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    ABSTRACT: It is common to start with PSA (prostate-specific antigen)-testing at the age of 50. If patients with a PSA value greater than 4 ng/mL should be considered for prostate biopsy, approximately 20% of all men undergoing test are considered for biopsy at the time of first early-detection examination. We have screened 2,592 asymptomatic men younger than 45 years. With a short questionnaire, we assessed age, body mass index (BMI), concomitant diseases, last sexual intercourse, and last bicycle riding. We compared this cohort with a group of 11,656 men aged 45-75 years from a nationwide prostate cancer screening trial. In this cohort, only 4 men with a PSA value greater than 4 ng/mL and 10 with a PSA greater than 3 ng/mL were identified. More than 99% of all men younger than 45 years had a PSA lesser than 4 ng/mL. Sexual intercourse, bicycle riding, or BMI had a significant but minimal influence on the PSA value. It is reasonable to start with PSA testing at the age of 40 years. The advantage of screening younger patients is that almost no one should be considered for biopsy at the time of first early-detection examination. We identified a baseline value at which only a minimal influence was exerted by benign prostatic hypertrophy. In comparison with many current guidelines, we gained a lead time of 10 years for observation of PSA dynamics. The importance of PSA velocity for stratification of patients at risk for development of significant prostate cancer will grow.
    Cancer Epidemiology Biomarkers & Prevention 03/2011; 20(6):1190-5. DOI:10.1158/1055-9965.EPI-10-1198 · 4.32 Impact Factor
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    ABSTRACT: Especially in the setting of total prostate-specific antigen (PSA) in the intermediate range of 4-10 ng/ml and a negative digital rectal examination, the use of the free/total (F/T) PSA ratio has proved to be an effective tool in prostate cancer screening. Whole blood should be analyzed as soon as possible after venipuncture to ensure optimal effectiveness of the F/T PSA ratio. If an immediate serum analysis is not possible, the serum should be frozen or stored at a maximum of 4 degrees C for a short period. Otherwise, when applying the F/T PSA cutoffs as recommended in the literature to a cohort with delayed analysis, a lack of specificity arises, and the initial advantage of reducing biopsies is minimized. To prevent loss of quality in a setting with delayed F/T PSA measurement, we recommend that physicians compare their own data critically with presented results and eventually adapt the cutoffs individually.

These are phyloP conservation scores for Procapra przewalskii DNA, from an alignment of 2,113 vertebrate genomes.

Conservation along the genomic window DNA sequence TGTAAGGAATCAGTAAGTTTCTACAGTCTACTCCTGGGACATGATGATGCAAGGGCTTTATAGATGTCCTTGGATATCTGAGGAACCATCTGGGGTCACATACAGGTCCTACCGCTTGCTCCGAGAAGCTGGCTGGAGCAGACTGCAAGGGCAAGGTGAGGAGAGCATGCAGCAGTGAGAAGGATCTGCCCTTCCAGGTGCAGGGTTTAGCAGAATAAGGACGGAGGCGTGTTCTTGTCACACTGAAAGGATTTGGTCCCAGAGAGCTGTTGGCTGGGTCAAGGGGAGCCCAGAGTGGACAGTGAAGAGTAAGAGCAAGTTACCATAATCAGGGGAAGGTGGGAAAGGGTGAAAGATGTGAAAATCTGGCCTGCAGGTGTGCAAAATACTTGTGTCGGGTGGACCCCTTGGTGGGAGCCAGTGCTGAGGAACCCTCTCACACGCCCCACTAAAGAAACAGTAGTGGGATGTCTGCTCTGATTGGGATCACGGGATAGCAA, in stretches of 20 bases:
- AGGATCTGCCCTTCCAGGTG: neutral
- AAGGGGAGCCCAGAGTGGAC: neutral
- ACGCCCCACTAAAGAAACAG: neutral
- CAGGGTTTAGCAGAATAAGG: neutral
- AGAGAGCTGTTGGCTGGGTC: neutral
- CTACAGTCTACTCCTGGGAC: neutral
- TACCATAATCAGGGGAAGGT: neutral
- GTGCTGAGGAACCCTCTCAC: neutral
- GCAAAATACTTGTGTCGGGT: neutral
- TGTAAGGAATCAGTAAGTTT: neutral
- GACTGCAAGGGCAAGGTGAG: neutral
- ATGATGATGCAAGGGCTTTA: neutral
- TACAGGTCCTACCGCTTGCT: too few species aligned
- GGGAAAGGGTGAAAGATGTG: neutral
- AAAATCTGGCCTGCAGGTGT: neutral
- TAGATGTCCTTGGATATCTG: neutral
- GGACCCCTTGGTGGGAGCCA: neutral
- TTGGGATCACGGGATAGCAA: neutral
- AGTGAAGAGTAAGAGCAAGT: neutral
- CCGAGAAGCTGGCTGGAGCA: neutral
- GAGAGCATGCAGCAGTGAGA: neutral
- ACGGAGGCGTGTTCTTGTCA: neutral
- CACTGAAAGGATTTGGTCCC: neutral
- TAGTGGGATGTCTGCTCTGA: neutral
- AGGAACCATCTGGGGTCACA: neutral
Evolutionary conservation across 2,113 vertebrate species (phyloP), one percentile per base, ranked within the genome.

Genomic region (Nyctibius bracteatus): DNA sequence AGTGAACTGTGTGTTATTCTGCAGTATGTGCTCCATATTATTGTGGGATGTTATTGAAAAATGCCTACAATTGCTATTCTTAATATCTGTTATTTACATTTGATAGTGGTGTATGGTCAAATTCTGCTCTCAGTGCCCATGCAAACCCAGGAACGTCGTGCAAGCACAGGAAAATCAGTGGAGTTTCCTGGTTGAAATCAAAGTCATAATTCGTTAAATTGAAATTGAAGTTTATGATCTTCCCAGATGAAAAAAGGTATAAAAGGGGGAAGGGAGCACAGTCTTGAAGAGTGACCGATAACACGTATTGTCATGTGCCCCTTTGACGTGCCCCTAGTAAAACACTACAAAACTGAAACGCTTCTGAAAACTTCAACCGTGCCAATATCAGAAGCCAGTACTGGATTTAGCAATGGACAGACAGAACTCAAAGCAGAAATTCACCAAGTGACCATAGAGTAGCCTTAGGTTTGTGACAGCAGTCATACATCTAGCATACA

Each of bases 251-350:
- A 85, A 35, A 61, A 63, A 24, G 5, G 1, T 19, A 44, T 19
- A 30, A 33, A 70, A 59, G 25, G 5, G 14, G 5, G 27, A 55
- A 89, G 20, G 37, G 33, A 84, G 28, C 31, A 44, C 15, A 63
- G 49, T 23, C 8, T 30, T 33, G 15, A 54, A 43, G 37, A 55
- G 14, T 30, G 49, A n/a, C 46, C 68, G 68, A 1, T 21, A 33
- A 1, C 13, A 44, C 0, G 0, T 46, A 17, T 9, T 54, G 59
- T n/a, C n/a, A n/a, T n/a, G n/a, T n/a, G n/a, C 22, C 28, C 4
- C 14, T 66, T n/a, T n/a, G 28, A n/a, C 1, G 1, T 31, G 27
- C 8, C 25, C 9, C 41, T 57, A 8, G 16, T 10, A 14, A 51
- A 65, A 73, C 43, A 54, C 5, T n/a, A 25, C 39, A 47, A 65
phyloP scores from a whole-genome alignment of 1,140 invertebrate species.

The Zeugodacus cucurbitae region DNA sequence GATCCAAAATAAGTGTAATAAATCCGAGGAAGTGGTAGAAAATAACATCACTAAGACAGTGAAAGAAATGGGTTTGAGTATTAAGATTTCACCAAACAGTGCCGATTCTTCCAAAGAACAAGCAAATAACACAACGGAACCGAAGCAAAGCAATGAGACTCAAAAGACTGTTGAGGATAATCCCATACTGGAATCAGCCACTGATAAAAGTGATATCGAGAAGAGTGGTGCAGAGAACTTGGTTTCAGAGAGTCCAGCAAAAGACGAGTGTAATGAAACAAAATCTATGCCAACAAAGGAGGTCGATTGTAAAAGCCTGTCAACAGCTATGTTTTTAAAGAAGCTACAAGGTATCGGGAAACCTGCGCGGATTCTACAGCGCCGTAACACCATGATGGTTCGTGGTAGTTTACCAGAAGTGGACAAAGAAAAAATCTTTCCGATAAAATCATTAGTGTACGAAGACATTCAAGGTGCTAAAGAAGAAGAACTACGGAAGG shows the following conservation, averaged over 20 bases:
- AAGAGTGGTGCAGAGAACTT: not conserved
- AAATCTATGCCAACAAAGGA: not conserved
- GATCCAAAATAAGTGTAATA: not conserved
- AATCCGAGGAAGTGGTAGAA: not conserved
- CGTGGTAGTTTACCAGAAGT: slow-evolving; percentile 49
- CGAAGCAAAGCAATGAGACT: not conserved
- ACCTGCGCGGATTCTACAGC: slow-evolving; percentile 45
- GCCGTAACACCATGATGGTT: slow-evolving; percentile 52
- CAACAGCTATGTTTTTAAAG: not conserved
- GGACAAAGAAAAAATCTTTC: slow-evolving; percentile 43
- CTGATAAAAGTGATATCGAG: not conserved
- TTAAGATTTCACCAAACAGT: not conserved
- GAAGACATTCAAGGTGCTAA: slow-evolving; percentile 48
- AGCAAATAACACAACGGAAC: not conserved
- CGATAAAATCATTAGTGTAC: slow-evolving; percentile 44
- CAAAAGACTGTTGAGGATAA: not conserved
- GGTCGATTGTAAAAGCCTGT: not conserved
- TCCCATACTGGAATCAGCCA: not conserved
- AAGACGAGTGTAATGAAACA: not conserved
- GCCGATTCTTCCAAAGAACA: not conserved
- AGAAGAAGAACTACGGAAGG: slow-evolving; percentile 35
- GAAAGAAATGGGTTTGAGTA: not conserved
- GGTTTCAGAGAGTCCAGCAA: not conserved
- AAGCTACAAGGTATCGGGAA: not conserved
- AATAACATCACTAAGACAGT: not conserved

Der Urologe 09/2009; 48(9):1002, 1004, 1006-7. · 0.44 Impact Factor
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    ABSTRACT: Urinary cytology is a non-invasive adjunct to cystoscopy in the diagnosis of bladder cancer. In order to assess the diagnostic accuracy of urinary cytology as an office-based method for clinically relevant high grade (G3) bladder cancer, three nationwide cytology survey tests were performed. Urine specimens from seven patients, three patients with high grade (G3) bladder cancer and four patients with urinary tract infections, were collected. A total of 1,000 cytology slides were produced from each urine specimen. Each set contained five slides (two malignant, three benign) which were sent to all participating German urologists. Three nationwide tests were performed from 1998-2000. The specimen sets were kept the same for the first and second test and in the third test two new slides were introduced. In addition to validity, the reliability was calculated for the first and second test as interobserver and intraobserver reliability according to Cohen's kappa statistics. Due to the change of two specimens in the third test in 2000 only sensitivity and specificity were calculated. A total of 335 urologists took part in the first survey test, 329 in the second and 292 in the third The sensitivity for G3 cytologies was 81.34% in the first, 87.08% in the second and 85.1% in the third survey test and the specificity was 85.87%, 83.58% and 89.15%, respectively. Interobserver reliability showed a weighted kappa value of 0.58 for the first and 0.59 for the second survey test. Calculation of intraobserver reliability was possible for 169 urologists taking part in the first and second survey test and showed a mean kappa value of 0.62. The results of the three nationwide urinary cytology tests indicate that urinary cytology has a high sensitivity in the detection of clinically relevant high grade bladder cancer. The kappa values achieved demonstrate a clear agreement of cytological diagnoses.